RUMFORD – Students who want to play junior varsity soccer, baseball or softball at Mountain Valley Middle School this year will have a chance to do so, the school board decided Monday night.

After a nearly hourlong discussion on the school budget, academics and sports programs, the board voted 8-3 to reinstate the coaching positions. The approximately $4,600 needed to pay the coaching stipends had already been added to the adopted 2008-09 operating budget.

Nearly 30 parents of middle school students turned out to make the case for the need to offer the sports programs, with Sue Adley serving as spokeswoman.

“This affects so many children. All athletics should be treated equally,” she said, adding that physical exercise is important in preventing obesity and encouraging better grades and social skills.

While Rick Greene agreed that the middle school sports programs were important for students, he pointed out that 11 teaching positions, including a middle school guidance counselor position, a transitional grade one program, and other cuts were made during the budget development process.

“Over $700,000 in cuts were made, and only $6,000 from athletics,” he said. “These cuts may extend even further next year. I want you back when the next budget is developed.”

Rumford board member David McKivergan said he had supported cutting the coaching stipends originally to spread the cuts equally. But he changed his mind.

“But, in the grand scheme of things, $4,000 is pocket change. The middle school is the fifth healthiest in the country. Look at the impact on kids. In the end, the kids benefit,” he said.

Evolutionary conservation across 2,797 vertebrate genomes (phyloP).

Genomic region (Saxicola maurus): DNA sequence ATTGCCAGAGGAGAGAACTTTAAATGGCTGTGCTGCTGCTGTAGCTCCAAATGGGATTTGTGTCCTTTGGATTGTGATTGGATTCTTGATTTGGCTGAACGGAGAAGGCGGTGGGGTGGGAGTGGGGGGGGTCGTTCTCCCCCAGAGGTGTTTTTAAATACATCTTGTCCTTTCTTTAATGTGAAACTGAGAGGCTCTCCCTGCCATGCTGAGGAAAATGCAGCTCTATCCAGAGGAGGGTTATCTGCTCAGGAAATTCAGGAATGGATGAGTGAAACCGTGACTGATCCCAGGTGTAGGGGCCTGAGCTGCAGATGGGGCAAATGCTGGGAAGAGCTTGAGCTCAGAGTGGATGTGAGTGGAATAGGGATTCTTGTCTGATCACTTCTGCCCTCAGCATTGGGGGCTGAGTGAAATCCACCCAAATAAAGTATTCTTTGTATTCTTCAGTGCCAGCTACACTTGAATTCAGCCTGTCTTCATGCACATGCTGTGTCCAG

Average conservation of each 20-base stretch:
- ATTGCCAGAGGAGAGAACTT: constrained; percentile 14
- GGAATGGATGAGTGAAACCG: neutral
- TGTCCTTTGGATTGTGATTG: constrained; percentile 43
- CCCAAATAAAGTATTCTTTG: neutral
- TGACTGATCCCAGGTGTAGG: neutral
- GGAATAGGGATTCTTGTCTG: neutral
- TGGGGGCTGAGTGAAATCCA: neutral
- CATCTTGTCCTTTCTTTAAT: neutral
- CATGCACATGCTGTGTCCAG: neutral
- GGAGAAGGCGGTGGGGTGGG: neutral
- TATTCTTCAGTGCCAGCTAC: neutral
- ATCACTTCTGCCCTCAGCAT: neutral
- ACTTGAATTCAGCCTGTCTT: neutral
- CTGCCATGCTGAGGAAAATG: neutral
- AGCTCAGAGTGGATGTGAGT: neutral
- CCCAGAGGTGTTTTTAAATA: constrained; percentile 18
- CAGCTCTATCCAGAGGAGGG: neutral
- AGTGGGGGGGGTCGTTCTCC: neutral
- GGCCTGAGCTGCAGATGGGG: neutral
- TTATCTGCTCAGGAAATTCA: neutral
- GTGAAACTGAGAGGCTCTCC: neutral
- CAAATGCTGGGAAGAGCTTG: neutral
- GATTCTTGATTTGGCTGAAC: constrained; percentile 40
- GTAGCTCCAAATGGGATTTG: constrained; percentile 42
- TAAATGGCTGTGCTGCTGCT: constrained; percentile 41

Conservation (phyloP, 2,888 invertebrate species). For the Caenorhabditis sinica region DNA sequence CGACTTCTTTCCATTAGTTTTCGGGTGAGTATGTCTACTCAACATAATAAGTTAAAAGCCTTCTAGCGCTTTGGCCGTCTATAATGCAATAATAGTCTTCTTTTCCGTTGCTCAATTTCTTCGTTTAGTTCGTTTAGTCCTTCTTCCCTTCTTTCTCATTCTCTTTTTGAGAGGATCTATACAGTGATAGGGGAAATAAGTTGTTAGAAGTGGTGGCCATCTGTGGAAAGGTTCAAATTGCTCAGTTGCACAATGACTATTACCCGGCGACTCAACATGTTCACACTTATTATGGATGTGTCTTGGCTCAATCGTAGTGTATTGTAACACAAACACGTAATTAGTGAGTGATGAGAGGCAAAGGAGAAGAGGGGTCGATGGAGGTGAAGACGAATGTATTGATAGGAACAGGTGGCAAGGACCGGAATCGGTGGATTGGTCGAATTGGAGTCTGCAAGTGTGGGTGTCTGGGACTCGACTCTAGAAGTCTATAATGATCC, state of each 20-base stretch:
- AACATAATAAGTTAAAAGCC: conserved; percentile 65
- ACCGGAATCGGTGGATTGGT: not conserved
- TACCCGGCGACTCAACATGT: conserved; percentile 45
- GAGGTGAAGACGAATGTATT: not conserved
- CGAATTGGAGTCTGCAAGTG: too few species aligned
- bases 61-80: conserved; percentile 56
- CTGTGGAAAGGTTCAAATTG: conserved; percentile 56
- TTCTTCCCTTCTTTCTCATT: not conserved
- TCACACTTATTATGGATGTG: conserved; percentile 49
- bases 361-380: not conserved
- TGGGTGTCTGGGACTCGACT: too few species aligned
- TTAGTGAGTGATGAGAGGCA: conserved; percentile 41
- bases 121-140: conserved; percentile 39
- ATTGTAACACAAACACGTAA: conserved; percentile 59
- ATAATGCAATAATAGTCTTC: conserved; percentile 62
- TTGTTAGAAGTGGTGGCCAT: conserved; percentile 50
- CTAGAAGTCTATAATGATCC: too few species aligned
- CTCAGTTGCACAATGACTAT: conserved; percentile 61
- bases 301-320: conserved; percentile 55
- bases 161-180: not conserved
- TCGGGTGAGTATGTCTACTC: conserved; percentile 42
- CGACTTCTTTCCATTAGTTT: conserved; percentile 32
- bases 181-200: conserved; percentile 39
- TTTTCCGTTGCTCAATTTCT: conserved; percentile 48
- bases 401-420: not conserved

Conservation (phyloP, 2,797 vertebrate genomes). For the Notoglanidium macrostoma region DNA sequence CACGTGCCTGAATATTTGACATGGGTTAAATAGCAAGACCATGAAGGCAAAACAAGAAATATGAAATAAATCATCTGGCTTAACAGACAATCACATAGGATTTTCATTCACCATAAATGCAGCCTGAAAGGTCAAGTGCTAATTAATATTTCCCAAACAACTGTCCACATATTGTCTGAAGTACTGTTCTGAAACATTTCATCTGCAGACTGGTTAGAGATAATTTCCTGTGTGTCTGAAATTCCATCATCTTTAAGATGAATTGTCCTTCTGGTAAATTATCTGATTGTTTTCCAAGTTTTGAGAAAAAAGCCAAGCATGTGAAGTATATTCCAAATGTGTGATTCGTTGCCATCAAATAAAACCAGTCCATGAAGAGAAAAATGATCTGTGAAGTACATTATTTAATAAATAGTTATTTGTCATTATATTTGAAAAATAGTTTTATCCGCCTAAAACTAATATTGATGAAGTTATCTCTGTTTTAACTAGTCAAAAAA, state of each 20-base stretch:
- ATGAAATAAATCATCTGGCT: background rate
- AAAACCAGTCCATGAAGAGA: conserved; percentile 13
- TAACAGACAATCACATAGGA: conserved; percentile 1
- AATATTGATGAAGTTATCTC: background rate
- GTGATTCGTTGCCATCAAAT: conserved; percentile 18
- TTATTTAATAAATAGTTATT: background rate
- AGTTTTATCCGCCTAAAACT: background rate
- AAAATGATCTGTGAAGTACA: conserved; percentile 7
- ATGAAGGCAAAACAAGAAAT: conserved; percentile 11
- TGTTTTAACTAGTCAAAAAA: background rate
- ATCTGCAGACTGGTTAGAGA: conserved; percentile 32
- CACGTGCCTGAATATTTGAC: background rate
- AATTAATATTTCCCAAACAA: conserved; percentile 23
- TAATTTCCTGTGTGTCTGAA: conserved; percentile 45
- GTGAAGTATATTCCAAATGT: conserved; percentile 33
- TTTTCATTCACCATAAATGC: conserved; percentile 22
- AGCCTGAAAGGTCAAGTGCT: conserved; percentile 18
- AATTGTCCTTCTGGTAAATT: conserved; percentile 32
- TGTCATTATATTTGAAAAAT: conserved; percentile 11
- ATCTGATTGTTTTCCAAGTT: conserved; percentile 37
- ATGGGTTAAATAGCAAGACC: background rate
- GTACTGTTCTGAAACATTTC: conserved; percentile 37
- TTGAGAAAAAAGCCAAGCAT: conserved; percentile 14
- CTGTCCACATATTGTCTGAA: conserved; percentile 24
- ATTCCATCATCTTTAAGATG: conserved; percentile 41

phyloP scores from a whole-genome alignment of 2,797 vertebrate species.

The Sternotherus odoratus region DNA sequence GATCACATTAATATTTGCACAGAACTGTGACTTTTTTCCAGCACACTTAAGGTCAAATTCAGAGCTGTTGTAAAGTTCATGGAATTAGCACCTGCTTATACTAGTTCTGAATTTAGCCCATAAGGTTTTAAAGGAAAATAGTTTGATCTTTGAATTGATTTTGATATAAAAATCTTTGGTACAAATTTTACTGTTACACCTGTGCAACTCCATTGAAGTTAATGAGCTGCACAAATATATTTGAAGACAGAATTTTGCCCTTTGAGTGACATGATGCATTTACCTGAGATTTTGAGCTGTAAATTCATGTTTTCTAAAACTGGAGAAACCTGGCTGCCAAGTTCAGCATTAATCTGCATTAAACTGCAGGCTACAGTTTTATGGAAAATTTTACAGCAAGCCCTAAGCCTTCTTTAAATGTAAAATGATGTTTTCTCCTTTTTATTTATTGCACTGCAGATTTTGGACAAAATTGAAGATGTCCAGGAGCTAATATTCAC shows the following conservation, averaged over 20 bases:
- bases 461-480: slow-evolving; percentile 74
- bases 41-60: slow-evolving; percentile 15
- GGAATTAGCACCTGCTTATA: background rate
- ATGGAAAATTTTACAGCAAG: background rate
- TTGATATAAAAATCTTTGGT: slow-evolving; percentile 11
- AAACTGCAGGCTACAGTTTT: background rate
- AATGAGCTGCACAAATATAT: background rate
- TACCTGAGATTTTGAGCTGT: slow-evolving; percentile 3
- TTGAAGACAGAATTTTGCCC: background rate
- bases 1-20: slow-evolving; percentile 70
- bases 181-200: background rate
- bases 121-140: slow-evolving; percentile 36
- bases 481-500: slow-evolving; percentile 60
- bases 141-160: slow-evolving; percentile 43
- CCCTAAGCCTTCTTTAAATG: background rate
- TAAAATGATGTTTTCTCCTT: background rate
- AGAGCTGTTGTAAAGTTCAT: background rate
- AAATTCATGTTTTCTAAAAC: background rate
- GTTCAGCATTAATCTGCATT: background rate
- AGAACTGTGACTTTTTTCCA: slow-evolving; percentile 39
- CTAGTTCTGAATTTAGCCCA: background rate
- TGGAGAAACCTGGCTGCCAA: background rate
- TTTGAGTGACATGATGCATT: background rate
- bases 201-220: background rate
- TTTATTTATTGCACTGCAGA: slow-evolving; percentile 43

Mexico representative Betty Barrett said she voted against the original budget in the belief that more cuts should have been made. She voted against restoring the coaching positions. Mexico representative Liz Jorgensen and Byron board member Anne Simmons-Edmunds voted with her.

“This has always been a big sports area. The present budget is way too expensive. People are going to go cold and hungry this winter,” Barrett said, suggesting that a form of activity fee be assessed for each student.

That, or some other pay-to-participate program may be in the offing next year.

“My suggestion would be to form an ad hoc committee to look into pay-to-participate,” Superintendent Jim Hodgkin said.

After a directive from the board’s last meeting, athletic director John Bernard reported his findings from discussing such a program with several nearby school districts. Among the findings were difficulty in collecting fees and varying amounts of fees contingent upon the level of play.

He recommended reinstating the coaching positions, adding that he believes a sufficient number of middle school students would go out for the sports.

“I also agree with Rick Greene. We need this kind of support for all programs,” he said.

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